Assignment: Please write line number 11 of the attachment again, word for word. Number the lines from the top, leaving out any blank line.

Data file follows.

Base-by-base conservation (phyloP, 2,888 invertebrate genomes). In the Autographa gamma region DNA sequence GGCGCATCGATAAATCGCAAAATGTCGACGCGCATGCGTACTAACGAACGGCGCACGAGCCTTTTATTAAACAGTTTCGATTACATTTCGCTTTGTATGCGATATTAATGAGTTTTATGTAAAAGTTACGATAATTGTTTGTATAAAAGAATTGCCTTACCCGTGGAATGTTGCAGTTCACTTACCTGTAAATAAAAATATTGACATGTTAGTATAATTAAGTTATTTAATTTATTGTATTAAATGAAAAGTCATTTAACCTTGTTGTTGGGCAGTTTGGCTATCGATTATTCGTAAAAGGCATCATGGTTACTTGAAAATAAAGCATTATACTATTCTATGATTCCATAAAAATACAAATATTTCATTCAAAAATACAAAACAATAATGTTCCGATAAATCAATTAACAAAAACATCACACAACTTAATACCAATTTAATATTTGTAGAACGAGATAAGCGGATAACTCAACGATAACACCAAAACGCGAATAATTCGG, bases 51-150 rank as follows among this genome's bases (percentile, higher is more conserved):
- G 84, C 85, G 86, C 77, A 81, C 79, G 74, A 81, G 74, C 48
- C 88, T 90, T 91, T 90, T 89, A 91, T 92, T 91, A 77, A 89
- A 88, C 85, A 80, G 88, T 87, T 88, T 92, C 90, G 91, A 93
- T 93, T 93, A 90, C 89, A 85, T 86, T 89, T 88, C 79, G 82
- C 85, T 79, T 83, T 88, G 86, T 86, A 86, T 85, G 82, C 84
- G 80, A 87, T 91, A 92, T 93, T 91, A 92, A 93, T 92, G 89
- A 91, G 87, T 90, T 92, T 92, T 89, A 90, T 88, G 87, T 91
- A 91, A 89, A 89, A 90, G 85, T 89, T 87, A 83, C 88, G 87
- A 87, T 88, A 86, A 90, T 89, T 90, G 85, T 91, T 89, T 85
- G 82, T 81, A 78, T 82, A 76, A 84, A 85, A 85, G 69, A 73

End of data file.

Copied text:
- G 82, T 81, A 78, T 82, A 76, A 84, A 85, A 85, G 69, A 73